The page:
Sunday, October 26, 2008


Once again, I have been nostalgic about NYC. I sat last night and discussed life in theater with a couple of concerned parents. Their daughter wants to get into theater as a career and the hubster and I were asked for our advice.
What to say?

I loved and hated the time I spent in theater. I wouldn't change a thing. I have no regrets. Well not many.

I got into theater in college. A late start compared to my peers; most had begun in elementary school or high school. But ever the late bloomer, I discovered theater in college, changed my major and dove in full force. I remember the thrill of learning, the excitement of watching people work together and magic happen. I still remember the first time I walked behind a set and was gobstopped that it wasn't real! It was all make believe. I remember laughing out loud at being tricked! I was incredibly niave.

Luckily for me, I was handy. My father had taught me about tools, and I could hammer and saw and wire things correctly. There were a lot more jobs for technicians than actresses in the 1980's. I hit NYC on the cusp of computer boards. I had a talent for programming the new fangled things and that talent took me far. That and the fact I was willing to work my butt off to be the best. (I still am somewhat of an overachiever, but I temper it a bit better now in middle age!)

I remember the first Broadway show I saw. I went to NYC from Glassboro NJ where I was doing summer stock with 2 friends and we saw Agnes of God with Geraldine Page, Elizabeth Ashley and Amanda Plummer. MY GAWD, I was enthralled!

My first musical was Dreamgirls which I saw I think with my friend Steven. We went to see the movie together as well...

In NYC I worked off off Broadway, Off Broadway, did some TV, worked a lot of Avant Garde theater at La Mama and The Brooklyn Academy of Music. I worked dance a lot. I got to see the big names up close. I got to meet Martha Graham. I worked at Spoleto in Charleston. I traveled to Russia and Japan with Peter Brook.

It all sounds very high falutin' and glamorous. At times it was. But it also was hard. The constant hustle for work. The travel that kept me away from my family, my loved ones. I missed so much. I missed my nieces and nephew growing up. I missed my mother's last years. I missed having a home.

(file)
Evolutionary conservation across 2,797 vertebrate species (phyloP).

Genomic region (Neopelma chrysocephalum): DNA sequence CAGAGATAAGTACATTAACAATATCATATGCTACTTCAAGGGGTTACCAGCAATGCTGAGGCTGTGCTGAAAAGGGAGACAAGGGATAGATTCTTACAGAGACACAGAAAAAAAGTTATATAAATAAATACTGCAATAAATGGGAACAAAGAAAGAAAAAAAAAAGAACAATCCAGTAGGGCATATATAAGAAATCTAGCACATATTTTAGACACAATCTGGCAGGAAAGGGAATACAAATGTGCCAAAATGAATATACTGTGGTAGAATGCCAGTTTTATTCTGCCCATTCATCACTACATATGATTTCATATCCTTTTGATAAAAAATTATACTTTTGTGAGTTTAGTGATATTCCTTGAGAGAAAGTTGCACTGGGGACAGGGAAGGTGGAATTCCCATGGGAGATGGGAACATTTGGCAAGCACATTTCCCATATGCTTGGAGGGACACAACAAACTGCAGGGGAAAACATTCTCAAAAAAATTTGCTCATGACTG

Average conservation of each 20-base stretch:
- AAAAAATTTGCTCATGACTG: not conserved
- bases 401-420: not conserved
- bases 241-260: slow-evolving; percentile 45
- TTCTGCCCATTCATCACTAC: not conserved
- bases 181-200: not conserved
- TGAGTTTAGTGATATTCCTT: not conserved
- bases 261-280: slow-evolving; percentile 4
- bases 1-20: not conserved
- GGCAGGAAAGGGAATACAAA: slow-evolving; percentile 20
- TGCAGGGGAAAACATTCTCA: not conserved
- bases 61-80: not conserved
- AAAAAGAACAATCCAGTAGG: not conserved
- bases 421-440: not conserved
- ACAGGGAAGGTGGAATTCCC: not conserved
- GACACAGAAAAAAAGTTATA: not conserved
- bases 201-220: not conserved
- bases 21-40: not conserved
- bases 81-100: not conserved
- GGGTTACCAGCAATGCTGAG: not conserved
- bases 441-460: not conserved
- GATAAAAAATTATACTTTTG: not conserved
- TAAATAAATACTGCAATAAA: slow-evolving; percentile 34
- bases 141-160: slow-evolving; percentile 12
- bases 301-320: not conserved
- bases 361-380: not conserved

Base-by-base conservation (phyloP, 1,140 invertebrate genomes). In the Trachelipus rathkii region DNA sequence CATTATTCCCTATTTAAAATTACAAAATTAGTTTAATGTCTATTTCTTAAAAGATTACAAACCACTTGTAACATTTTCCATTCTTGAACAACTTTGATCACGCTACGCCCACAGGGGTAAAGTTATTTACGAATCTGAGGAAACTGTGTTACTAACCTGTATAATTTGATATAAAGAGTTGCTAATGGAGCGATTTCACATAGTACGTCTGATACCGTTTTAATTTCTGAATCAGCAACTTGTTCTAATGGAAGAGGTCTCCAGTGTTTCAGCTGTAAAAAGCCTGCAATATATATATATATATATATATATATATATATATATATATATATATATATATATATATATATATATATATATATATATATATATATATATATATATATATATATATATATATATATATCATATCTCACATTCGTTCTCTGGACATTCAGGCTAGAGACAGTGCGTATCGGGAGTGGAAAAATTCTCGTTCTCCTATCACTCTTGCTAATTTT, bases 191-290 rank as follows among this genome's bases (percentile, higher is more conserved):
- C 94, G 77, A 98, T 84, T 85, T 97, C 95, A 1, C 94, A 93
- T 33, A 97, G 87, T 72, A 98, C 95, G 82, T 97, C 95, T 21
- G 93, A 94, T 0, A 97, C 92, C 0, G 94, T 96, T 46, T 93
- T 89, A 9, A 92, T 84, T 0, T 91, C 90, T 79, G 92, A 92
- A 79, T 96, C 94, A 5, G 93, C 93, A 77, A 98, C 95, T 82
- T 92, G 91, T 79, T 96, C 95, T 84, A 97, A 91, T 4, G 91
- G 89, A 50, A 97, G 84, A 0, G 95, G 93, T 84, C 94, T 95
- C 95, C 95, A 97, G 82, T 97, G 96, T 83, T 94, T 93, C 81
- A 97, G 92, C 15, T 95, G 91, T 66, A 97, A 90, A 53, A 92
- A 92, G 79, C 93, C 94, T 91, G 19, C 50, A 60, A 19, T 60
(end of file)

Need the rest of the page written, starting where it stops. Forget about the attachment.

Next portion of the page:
I spent a lot of time crawling through ceilings, dragging miles of cable. I spent long hours riding the subway to and from work. I spent days putting up with jerks who didn't want a woman on their crew and made sure every minute of every hour I knew they thought I was less than them. I spent 11 years proving time after time that I was good enough to be on the crew, run the crew or hire the crew.

I got tired. Somewhere it stopped being fun. It wasn't art anymore. It was a job. The magic was gone. I dreaded going to the theater. I didn't want to work with those guys anymore. I couldn't laugh at their jokes any longer.

So I left.

Now, after almost 15 years away, I am asked, "Should we encourage our daughter to go into theater?"

So, what can I say? I followed my heart. I lived my dream. But somewhere my dream changed. And that was OK. I was lucky enough to realize when it did. I was lucky enough to try and find new things I was good at too.

I am glad I had a career in theater. I am glad I did it when I was young and resilient. I am glad I went to NYC. I am glad for the wonder and the woes. It made me strong. It made me humble. It made me grateful.

So, what I said to the parents was, let her follow her dream, just remind her, dreams can change.


Katie! said...

I feel like you could be writing my biography with this post. This is just how I feel about my time in music - I wouldn't change a thing, but am so, so glad to be in a different place now.

I'm glad you gave the parents the advice you did. That's just what they needed to hear to give their daughter the freedom to live her life as you were able to live yours. They're lucky to have you as a resource!

Timmy B. said...

Good advice. I hope her parents read your post.

I'm star struck. Peter Brook? Martha Graham? Wow! And I know you've mentioned Robert Wilson in the past. What wonderful stories you have yet to tell. :)